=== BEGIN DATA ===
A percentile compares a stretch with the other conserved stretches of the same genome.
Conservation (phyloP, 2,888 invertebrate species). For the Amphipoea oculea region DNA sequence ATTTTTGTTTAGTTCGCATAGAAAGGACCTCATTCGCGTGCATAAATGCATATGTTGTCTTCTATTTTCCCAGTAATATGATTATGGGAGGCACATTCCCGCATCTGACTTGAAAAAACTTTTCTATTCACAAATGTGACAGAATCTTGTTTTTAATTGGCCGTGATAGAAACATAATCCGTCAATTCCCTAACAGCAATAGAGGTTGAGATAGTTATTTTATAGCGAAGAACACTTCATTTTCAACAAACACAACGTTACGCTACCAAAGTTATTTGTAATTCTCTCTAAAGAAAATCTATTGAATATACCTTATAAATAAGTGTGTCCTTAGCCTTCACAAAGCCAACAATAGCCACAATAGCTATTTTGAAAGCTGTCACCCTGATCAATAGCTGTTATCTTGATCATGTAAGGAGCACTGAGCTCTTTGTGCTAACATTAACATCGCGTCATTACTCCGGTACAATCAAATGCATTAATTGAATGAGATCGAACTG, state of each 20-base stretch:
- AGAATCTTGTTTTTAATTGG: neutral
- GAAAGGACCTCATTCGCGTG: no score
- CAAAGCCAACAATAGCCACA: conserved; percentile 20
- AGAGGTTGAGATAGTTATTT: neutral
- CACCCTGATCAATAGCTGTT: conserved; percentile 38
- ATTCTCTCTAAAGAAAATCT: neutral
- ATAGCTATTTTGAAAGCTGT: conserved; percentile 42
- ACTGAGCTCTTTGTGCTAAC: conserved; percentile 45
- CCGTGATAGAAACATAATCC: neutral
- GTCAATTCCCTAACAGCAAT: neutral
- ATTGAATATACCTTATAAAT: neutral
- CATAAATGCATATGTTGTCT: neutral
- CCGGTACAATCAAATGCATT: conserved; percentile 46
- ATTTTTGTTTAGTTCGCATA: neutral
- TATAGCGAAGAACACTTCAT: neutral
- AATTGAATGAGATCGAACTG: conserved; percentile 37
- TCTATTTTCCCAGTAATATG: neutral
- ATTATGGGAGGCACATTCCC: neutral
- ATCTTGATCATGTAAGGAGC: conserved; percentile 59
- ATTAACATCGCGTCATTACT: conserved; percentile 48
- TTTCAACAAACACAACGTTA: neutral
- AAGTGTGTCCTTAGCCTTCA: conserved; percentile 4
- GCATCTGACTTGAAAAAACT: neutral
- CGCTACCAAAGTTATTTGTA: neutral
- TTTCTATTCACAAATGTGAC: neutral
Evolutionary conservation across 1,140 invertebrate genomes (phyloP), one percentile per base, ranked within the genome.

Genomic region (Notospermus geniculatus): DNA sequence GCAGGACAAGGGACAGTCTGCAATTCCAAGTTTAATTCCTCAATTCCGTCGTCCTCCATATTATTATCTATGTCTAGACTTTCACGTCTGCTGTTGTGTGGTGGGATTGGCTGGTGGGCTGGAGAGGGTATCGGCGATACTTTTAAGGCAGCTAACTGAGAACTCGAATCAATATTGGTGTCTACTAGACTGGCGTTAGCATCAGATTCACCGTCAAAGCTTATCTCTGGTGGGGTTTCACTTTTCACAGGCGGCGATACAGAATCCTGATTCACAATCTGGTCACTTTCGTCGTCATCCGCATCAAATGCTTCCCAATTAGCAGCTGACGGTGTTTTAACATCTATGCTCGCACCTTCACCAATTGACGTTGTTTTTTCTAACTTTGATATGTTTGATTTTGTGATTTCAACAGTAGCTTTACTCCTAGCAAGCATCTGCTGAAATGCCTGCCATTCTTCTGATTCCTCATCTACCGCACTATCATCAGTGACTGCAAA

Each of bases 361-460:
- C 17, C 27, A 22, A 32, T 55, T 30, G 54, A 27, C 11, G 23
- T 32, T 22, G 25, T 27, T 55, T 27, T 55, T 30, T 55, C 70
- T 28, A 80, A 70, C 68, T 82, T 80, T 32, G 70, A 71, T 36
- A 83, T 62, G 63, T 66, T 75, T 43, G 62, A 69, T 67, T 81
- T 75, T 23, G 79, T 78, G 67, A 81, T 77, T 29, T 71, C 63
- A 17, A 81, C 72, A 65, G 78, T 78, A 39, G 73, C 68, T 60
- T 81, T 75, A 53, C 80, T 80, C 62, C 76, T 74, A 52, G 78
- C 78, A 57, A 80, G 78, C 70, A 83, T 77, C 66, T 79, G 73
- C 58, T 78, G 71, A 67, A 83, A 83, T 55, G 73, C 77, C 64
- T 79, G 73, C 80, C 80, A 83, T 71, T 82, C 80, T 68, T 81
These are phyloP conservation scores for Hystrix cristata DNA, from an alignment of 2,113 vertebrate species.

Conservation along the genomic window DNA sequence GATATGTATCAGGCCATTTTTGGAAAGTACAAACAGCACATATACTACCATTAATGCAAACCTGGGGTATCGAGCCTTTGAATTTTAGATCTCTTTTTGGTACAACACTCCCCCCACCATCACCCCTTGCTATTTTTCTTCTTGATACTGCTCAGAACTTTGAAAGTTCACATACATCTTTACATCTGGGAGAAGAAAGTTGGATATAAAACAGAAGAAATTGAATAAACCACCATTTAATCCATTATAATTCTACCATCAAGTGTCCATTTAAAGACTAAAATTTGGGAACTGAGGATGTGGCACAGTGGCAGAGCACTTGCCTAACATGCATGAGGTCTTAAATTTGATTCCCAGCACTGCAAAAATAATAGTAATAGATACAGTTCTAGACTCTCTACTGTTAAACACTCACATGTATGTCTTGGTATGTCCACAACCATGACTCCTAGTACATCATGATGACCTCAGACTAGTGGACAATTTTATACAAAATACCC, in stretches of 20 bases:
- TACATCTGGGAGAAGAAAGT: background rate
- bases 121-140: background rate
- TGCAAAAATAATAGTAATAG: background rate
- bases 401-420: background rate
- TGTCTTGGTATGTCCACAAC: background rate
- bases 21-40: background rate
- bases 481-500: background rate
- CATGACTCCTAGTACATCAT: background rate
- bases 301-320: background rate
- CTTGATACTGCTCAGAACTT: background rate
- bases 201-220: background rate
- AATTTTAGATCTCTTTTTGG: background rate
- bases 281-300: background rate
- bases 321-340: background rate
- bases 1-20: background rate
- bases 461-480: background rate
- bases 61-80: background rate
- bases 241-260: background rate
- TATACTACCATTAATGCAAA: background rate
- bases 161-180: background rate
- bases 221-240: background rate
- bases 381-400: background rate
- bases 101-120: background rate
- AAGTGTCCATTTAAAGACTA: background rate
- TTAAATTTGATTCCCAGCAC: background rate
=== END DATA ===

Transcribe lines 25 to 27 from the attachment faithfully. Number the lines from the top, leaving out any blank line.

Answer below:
- GCATCTGACTTGAAAAAACT: neutral
- CGCTACCAAAGTTATTTGTA: neutral
- TTTCTATTCACAAATGTGAC: neutral